Capri Suns were not really a thing when I was a kid…Ok, they weren’t a thing at all…I predate Capri Suns, Ok? Hell, I predate juice boxes.
I was born in the late seventies, before the technology of juice pouches. If you were outside playing and wanted a drink, you got a drink from the water hose. Your options inside were milk, tap water and maybe juice (if you were allowed to drink it outside of breakfast). I had 4 sisters, so we would have killed a jug of OJ in about 5 minutes if mom let us have it at will. But now there is the Capris Sun, the bane of my parental existence. Convenient for the kid? Yes. Convenient for me? Sure, I can concede that. The reason I hate Capris Suns is seven-fold. Just kidding there’s like three. I just wanted to say, seven-fold.
I hate stabbing Capri Suns. It seriously takes practice on par with the 10,000 repetitions concept of mastering a skill. When my son came to the age where Capri Suns were appropriate, I couldn’t stab one properly to save my life. It went all the way through, it squirted out the top, it squirted out the hole, the hole wouldn’t puncture-which feels an awful like what I suspect stabbing someone feels like. I’m a pro now, but damn, it took a lot of practice. Maybe if you’re younger than I and retain an acumen for Capri Sun stabbing, you’ll fair better.
You cannot contain a Capri Sun. It has a mind of its own. You may dictate: this Capri Sun shall not pass from this kitchen. Your child probably wants to comply, but they can’t. The Capri Sun alters their brain chemistry so that they disobey and wander into their rooms or the living room, on your couch, or worse, on your mother’s new couch. You know, the woman that already raised her kids and had her things destroyed, so now she actually has nice stuff. Oh well, that’s what she gets for putting the mother’s curse on me. Karma is a Capri Sun on your new white sofa.
Disposal of them
Why is it that Capri Suns are incapable of making it into the trash? Why? I ask you! Because they have made it into my son’s room (and I have given up the fight), they lie about like silver shining beacons of my failed ability to keep them from leaving the kitchen. And I know he did not finish the damn thing so its remnants have been freshly squeezed into my carpet, sofa, his clothes. I don’t care if your child is 2 or 13, they are incapable of finishing a Capri Sun. They have to leave an ounce or two that will squirt all over when stepped on, sat upon or casually glanced at.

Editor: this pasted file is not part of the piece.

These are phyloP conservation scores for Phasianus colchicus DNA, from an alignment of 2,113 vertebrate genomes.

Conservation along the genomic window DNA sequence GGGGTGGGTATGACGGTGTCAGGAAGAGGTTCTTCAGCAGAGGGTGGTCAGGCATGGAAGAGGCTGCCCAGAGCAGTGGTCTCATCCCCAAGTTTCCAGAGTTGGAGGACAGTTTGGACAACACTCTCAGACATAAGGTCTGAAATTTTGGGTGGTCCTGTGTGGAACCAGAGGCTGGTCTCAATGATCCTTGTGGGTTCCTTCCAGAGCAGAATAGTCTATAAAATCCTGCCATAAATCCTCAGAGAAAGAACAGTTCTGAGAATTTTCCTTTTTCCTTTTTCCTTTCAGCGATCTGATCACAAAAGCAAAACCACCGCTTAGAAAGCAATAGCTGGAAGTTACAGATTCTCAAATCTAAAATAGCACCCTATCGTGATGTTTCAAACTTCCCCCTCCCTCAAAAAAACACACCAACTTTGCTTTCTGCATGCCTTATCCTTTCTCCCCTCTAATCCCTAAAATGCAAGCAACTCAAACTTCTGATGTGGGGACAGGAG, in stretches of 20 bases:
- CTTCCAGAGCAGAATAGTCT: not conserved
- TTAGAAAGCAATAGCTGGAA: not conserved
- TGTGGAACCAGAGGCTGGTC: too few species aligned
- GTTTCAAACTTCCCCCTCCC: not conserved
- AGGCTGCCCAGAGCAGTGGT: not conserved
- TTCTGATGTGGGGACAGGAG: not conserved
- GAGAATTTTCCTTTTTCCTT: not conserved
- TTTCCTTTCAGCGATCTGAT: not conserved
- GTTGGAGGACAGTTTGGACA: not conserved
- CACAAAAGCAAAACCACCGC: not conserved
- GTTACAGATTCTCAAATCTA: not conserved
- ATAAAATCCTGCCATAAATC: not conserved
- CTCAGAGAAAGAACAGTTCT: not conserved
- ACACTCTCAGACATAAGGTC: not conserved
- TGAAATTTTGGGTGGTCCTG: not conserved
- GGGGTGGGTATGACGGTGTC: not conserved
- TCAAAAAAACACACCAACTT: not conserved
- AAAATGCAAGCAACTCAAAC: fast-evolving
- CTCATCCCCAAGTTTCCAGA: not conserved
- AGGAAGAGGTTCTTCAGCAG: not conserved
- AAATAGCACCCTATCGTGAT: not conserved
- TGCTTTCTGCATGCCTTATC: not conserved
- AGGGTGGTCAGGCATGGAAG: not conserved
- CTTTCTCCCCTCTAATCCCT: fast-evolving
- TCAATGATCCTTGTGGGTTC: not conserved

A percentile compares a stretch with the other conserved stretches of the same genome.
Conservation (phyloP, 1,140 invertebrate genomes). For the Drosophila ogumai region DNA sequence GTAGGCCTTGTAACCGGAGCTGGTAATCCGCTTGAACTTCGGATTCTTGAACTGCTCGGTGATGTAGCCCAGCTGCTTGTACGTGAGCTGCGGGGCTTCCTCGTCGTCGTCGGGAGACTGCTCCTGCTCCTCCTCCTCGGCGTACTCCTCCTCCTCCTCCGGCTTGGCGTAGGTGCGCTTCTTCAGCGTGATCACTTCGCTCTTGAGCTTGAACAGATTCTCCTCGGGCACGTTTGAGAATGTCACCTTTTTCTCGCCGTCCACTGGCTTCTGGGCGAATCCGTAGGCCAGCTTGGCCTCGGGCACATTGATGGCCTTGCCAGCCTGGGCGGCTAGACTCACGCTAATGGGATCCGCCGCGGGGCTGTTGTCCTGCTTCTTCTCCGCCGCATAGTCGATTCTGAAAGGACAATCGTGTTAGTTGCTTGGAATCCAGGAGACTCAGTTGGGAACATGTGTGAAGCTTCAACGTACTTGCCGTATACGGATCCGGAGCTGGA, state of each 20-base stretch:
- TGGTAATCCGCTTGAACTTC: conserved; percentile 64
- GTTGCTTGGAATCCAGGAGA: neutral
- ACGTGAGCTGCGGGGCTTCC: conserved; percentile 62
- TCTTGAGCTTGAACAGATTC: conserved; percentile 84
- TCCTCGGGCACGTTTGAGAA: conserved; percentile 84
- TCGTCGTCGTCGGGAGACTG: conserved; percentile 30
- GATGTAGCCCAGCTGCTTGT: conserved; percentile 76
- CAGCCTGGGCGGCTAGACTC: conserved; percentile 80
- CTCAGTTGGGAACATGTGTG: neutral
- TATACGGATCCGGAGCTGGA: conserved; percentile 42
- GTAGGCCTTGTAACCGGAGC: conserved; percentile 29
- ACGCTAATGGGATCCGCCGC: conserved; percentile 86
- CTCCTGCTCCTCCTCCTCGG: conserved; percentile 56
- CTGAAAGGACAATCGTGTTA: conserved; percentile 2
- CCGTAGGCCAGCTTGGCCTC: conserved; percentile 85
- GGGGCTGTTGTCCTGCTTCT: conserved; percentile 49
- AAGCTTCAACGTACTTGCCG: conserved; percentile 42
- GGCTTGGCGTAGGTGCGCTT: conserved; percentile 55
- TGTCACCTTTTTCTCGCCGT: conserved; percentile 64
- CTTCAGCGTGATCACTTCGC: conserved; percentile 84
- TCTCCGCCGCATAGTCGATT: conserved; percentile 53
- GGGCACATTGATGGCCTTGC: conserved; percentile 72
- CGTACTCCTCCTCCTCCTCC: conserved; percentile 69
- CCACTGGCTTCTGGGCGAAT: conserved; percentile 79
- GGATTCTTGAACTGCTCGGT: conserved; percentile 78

My vehicle bears the brunt of this Capri Sun napalm. It’s a wasteland of Capri Sun mortar shells and damp spots all around my vehicle. My mom got in my dirty car over the weekend and chastised me for how messy it was. She asked if I recalled ever having a dirty car, even with all five of us kids. She didn’t have to raise kids with Capri Suns! She doesn’t know what I’ve been through. Times have changed. The weapons of mass destruction come in silver pouches and yellow straws, ready to destroy the homes, vehicles and the sanity of otherwise capable parents.
I buy boxes of Capri Suns like I used to buy cases of beer. My kid can seriously pound them out. I think they have become like baby wine.
They just can’t relax after school until they’ve had a “sun”, as my toddler calls them. Like, seriously, don’t talk to me until I’ve had my Capri Sun.
I don’t even know how I’m going to go on. I guess I’ll have to wait until my kids have grown up and moved out before I buy that white couch. Then my grandkids can come visit and I’ll pretend like it’s not a big deal, when they squirt it all over. I just hope their parents have the decency to feign mortification when they do it, like I do. It’s the best I can offer my mom when we’re at her house. I’m just trying to survive the Capri Sun apocalypse.